With a little careful planning, you can produce a huge and varied range of blooms to enjoy all year round – and there lots of delightful flowers that you can pick in March.
Find out how to grow cut flowers for every season.
These include bulbs such as narcissus (daffodil) but also shrubs such as camellias and border favourites such as bergenias.
Here’s a selection of flowers that you can pick in March.
Bergenias are great plants for the front of a shady border; their evergreen leaves give interest all year round, some tinged red in winter. Their magenta flowers appear in early spring; pick a few stems for a vase.
Fellow shade-lovers, camellias have stunning blooms in spring, which range in colour from white to dark red. As they have short, woody stems, display the blooms singly in tiny vases, or in a shallow vase that has a grid to support the flower heads.
The star-shaped flowers of daphne not only look good – they smell good, too. Even a few sprigs will pack quite a punch in the house.
Hellebores are must in the late winter/spring garden, but sometimes the nodding flowers make their beauty hard to appreciate. Bringing them into the house makes it easier to appreciate their delicate markings. Find out about the four types of hellebore.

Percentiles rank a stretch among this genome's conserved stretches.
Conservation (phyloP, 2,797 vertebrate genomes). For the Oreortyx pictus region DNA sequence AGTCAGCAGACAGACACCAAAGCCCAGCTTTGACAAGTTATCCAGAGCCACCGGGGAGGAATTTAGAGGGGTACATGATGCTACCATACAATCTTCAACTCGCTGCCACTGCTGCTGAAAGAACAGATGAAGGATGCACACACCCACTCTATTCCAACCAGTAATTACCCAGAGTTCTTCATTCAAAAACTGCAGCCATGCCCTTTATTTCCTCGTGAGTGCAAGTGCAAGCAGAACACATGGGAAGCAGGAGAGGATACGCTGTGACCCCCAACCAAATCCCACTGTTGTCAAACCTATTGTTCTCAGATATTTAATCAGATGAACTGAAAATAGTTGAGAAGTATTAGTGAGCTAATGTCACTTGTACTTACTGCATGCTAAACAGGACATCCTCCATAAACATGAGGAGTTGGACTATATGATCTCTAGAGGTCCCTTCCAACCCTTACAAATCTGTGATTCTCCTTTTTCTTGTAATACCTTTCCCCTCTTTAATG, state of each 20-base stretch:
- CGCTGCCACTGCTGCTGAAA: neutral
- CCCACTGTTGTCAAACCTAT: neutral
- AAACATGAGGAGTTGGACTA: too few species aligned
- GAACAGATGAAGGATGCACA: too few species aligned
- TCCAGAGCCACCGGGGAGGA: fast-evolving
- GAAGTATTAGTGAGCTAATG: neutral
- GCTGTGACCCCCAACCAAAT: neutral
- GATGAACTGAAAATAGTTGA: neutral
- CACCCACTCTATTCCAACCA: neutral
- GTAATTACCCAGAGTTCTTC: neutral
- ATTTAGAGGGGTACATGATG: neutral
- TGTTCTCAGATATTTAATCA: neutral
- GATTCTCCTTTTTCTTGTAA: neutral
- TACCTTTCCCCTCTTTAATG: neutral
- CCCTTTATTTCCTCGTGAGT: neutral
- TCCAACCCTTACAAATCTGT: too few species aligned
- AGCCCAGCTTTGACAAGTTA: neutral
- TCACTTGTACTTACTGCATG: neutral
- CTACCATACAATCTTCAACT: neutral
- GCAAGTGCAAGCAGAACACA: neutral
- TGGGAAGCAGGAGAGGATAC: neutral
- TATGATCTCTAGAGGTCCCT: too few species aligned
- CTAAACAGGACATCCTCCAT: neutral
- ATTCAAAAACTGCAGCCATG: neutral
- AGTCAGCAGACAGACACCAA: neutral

Bulbs make excellent and long-lasting flowers, and narcissi are cheap and easy to grow. Raid your borders for flowers for cutting, or plant a couple of square feets’ worth in a dedicated cutting area in autumn.
Our native primrose, Primula vulgaris, is a welcome sign of spring in hedgerows and in our gardens. Pick a few blooms and display in a tiny vase, to enjoy the delicate, scented flowers up close.
Lonicera x purpusii
Just a couple of sprigs from this beautiful spring shrub will fill a room with its fresh lemony scent. Display in a small vase.
Appreciate hellebore flowers
To truly appreciate the beautiful markings on hellebore flowers, try floating them in a bowl of water for a pretty effect.